Posted Sep 20, 2015, 2:00 AM by Niele DaKine
  • They're getting to the cute stage. They are getting to the cute stage!  That's Hillside Joey sitting on top of the nest box looking like he's ready to take names and numbers of everyone who displeases him.  Hillside Suzie is the white bunny hiding behind the nest box.   She's still a bit shy, but we can bribe her out of it with a couple sessions of tasty treats.  Bunnies are real susceptible to tasty treats.  A bit of ti leaf or maybe a slice of apple and they are your best buddy.These are Hillside Cheiri & Hillside Country Cousin's first litter.   Cheiri is almost three and a half years old now and Cuz was just over six months old when they were ...
    Posted Sep 1, 2015, 2:11 PM by Niele DaKine
  • More Babies! There are now five more baby bunnies!  Right in the middle of storms, too.  Guess bunnies don't care about weather.  Although, since Nicky had them on the wire, it's a good thing it's been unseasonably warm.  Even though they were born on the wire, they are all fine and they've been put in the nest box so hopefully they will thrive, we will see.  Nicky has four black ones and one chocolate one.  We still don't know the genders.These several litters have been an interesting experiment.  We had Lotus, Cheiri and Nicky, the three black does, in with Country Cousin, a young black buck for about three weeks.  Usually we have the female bunny ...
    Posted Aug 24, 2015, 9:32 PM by Niele DaKine
Showing posts 1 - 5 of 334. View more »

Here is a handy book for new bunny owners:
The Nervous New Owners Guide to Angora Rabbits :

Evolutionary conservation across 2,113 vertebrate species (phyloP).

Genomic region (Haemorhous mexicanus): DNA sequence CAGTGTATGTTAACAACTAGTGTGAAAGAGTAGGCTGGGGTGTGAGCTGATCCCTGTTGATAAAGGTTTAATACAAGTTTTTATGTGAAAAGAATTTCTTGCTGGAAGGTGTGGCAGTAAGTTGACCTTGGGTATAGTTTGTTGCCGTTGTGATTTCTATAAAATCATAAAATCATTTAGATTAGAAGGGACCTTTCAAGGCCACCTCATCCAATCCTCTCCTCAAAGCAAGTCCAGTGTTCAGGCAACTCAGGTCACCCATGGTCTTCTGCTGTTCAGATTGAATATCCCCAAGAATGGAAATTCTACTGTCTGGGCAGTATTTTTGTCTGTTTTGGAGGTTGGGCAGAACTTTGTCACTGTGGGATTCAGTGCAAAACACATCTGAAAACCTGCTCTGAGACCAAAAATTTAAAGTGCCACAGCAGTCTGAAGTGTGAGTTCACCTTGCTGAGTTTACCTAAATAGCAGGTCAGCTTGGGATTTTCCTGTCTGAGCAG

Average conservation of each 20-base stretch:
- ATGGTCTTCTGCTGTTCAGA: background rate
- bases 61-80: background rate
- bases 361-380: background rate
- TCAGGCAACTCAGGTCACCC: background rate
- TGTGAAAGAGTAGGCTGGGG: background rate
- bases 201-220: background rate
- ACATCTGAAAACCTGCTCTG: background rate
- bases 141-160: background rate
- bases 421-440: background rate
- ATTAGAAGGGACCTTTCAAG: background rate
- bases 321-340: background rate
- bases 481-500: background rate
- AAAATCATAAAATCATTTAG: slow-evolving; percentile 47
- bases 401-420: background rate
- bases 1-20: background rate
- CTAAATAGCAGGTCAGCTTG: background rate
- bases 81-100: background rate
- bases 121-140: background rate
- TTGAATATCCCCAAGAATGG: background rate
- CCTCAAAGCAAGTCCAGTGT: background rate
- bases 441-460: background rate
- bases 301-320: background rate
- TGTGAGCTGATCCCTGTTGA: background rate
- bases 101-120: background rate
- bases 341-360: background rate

Click  here!
Hope the link works, otherwise google the name and it will be listed on Amazon.

Here are some other interesting rabbit sites:

Rabbit Medicine webpage
This is a list of toxic plants.  Always check to see if something is good for your rabbit before introducing new plants into their diet.

This is a website about general rabbit keeping:

The Rabbit - Husbandry, Health and Production

And here are some sites for Angora bunnies:
 This page is on how to groom an angora rabbit and is written by Betty Chu who is one of the foremost angora breeders:

A discussion of the different angora breeds and the fiber from eachhttp://www.hjsstudio.com/angora.html

This one has lots of information abo
ut English Angoras:

They also have a good page on angora bunny shearing listed a little bit further down, but here's their page on angora bunny care:

What Color is that Rabbit!
Here are some useful sites on rabbit color genetics:

This one is probably the most useful for deciphering genetic color codes:

These are the allowable show colors:

This one isn't specific to English Angoras, but it might be of some interest:

Punnett Square Calculator:

How to Get the Hair Off the Bunny:

Okay, you have a very fuzzy bunny, that's their job, to grow hair.  And they do it well.  Now, to be useful, you need to get the hair off the bunny.  It's hard to make the fiber into yarn while the bunny is still wearing it.  Here's a few links on shearing:
I personally don't own these clippers, but most folks who do really enthuse about them:  http://www.germanredclipper.com/centix/en/shop/clipper/37.html
If you do buy a pair of these, let me know how they work!  

The International Association of German Angora Rabbit Breeders (usually referred to as "IAGARB") promotes the red clippers, too:

These are the clippers we have here which came from Del's in Hilo, but call to see if Del's has them in stock before you make a special trip:  http://www.osterpro.com/Product.aspx?id=vet&cid=929&scid=0&pid=6384
We also use the #40 blade which is a very fine blade.  Works in un-matted wool, if there's mats, it doesn't do so very well but the little embroidery snips take care of mats.

Natural fiber colors and blue from fresh indigo leaves